AN Applecross couple has launched a last-ditch bid to convince Melville council not to sell an Ardross Street property they say locals have enjoyed as a park for 33 years.
At its May 17 meeting earlier this year, the council went behind closed doors to vote on selling the property, which it has owned since resuming it from Institut of Notre Dame des Missions (Inc), which the Chook was a little surprised to find still exists and is the trading name of the Sisters of Our Lady of the Missions up in Mt Lawley.
Intriguingly, the Sisters could have a claim to purchase back the land at current market value if there wasn’t an agreement when it was resumed, because it’s no long needed for any public work.
However, CEO Shayne Silcox has been instructed by the council to apply to the lands minister to cancel this provision.
But Len and Valerie Warren desperately want the council to retain the property itself.
“This ‘mini-park’ has been public open space for the 33 years we have lived in Applecross,” they wrote to councillors this week.
“It has two of the oldest, biggest, healthiest and best jarrah trees in Applecross.”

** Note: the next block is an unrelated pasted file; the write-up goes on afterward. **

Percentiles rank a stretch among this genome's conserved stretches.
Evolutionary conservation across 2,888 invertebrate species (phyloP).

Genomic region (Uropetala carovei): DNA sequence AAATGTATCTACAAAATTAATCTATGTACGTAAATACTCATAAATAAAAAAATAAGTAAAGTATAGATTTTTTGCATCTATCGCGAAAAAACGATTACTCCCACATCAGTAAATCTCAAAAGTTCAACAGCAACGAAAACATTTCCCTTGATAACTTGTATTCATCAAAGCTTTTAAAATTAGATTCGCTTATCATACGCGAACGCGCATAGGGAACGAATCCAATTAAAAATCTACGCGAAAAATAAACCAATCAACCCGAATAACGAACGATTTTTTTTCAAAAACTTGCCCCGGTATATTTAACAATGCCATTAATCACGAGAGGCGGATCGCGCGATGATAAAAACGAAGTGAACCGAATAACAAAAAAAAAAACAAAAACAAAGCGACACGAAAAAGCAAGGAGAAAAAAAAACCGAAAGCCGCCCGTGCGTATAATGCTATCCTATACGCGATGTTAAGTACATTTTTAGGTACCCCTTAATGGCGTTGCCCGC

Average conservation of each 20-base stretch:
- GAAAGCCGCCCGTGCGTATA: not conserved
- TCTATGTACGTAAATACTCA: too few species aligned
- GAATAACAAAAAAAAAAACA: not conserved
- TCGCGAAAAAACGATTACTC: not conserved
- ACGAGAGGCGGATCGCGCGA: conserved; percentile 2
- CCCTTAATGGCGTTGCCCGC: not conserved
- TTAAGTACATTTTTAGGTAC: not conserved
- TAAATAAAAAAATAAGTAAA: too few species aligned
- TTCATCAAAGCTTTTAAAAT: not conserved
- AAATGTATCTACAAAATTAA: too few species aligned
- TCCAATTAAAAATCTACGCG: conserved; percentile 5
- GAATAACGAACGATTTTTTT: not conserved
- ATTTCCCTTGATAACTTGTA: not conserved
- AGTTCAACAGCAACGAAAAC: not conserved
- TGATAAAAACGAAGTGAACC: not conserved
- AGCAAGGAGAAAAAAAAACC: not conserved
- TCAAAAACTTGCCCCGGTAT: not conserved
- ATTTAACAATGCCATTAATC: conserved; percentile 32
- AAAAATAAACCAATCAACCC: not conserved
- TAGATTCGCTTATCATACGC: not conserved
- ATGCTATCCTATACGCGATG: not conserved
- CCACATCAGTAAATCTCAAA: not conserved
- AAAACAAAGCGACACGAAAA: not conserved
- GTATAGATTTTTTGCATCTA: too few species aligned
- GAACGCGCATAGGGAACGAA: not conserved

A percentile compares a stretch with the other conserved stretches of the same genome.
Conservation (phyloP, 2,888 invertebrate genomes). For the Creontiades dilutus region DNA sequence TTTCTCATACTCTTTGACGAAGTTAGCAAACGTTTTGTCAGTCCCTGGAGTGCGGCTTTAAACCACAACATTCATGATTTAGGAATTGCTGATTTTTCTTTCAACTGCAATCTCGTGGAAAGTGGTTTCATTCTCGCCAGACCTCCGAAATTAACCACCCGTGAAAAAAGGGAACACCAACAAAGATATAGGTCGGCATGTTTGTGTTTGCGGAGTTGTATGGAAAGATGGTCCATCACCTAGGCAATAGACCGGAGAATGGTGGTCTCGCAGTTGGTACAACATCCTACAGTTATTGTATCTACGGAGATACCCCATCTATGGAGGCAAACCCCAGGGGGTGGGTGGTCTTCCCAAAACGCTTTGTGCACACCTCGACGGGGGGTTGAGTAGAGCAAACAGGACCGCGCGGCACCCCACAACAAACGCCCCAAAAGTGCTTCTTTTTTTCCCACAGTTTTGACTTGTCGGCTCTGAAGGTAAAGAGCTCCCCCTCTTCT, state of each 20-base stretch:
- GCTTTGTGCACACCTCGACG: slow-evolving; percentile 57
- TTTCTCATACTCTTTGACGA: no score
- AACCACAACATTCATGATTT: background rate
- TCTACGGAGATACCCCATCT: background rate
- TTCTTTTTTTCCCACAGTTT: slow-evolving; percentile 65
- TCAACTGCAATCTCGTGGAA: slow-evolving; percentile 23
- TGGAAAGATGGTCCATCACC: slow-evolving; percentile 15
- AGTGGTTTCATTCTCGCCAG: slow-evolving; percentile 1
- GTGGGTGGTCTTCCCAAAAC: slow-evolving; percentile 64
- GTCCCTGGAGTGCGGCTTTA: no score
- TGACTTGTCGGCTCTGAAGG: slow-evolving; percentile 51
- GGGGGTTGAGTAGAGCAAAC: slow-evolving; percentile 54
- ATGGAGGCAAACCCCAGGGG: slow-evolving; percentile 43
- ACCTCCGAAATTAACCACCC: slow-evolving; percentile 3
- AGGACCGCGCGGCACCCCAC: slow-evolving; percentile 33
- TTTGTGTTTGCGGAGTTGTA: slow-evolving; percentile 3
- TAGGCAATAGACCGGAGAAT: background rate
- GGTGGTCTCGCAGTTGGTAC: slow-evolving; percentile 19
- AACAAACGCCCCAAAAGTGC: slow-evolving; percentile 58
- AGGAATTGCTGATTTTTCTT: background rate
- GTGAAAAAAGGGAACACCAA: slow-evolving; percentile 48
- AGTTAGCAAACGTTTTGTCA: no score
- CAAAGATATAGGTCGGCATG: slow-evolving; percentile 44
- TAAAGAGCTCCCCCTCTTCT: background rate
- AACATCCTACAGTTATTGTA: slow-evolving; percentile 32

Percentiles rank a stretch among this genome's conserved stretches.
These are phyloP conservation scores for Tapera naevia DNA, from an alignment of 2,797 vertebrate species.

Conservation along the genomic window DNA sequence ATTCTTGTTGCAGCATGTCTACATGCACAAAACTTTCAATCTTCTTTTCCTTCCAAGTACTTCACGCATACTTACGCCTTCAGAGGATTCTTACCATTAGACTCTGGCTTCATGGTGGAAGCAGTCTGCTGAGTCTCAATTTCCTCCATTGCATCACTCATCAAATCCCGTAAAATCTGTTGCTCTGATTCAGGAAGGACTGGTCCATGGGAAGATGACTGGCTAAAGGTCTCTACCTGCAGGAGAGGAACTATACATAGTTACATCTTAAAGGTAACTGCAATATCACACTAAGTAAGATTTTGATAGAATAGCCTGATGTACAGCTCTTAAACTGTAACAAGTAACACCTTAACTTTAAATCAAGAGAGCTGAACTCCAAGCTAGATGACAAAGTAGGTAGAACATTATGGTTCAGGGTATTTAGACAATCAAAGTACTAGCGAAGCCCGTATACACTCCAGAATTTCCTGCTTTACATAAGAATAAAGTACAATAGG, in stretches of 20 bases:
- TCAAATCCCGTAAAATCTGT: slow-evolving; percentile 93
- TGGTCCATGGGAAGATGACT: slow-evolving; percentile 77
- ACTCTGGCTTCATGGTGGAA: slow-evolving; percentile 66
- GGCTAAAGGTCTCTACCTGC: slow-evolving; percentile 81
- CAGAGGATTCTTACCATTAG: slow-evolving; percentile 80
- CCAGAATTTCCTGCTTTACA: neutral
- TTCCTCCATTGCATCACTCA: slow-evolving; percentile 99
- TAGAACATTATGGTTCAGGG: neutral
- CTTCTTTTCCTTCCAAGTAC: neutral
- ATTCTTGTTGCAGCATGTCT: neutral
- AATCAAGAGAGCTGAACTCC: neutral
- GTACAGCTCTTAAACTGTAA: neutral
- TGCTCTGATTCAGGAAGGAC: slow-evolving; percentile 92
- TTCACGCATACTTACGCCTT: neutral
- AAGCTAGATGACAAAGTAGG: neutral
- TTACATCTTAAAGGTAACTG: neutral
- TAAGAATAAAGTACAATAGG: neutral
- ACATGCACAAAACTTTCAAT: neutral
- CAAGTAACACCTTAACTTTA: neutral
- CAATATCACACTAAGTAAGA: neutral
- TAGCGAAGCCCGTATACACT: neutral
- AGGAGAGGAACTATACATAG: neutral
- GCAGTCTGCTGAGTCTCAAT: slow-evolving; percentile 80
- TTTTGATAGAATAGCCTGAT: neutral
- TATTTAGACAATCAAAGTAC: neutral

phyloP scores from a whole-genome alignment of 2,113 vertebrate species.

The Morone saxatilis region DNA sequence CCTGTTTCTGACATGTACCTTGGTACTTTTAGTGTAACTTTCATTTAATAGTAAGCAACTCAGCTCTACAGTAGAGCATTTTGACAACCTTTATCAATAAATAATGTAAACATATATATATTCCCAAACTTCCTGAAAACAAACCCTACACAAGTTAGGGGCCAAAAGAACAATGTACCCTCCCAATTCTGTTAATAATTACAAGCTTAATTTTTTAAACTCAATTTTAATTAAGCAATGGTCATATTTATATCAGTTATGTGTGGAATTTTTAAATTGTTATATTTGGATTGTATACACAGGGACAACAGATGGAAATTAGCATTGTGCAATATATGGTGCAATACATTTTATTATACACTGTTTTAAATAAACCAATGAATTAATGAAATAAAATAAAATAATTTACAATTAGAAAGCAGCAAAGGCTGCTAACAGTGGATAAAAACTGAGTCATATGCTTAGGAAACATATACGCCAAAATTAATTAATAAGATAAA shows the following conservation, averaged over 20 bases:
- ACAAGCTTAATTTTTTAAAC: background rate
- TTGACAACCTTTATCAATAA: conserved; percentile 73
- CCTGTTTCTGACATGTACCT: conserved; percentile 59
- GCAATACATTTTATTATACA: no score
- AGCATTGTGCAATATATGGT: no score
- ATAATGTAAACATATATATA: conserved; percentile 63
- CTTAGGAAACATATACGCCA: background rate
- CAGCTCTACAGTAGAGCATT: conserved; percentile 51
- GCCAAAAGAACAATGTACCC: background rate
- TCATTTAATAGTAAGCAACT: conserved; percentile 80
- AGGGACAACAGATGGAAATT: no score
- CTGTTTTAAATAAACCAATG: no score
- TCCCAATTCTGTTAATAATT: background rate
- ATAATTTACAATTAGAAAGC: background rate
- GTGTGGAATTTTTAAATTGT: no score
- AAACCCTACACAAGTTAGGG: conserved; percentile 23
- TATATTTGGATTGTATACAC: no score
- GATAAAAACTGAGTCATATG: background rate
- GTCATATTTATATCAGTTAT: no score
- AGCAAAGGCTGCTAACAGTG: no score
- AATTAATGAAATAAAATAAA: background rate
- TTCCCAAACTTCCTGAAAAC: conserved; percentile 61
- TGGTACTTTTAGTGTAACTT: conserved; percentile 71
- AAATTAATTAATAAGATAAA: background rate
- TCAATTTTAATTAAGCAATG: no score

The couple say a natural nesting hollow in the trees prove they are at least 120 years old.
“Many birds, especially parrots, use these trees and are enjoyed by local residents,” they wrote.
“Public open space simply dilutes the pollution that the rest of us create. It becomes the lungs of the city.
“Walking through the block, small though it is, with or without the dog, is an enjoyable, stress-relieving experience and enhances one’s quality of life.”
They criticised the council for not discussing the sale with residents beforehand. They say a few locals with a “Robin Hood” grant from the council could transform the site, which is on the corner of Ardross Street and Kinross Road.
by STEVE GRANT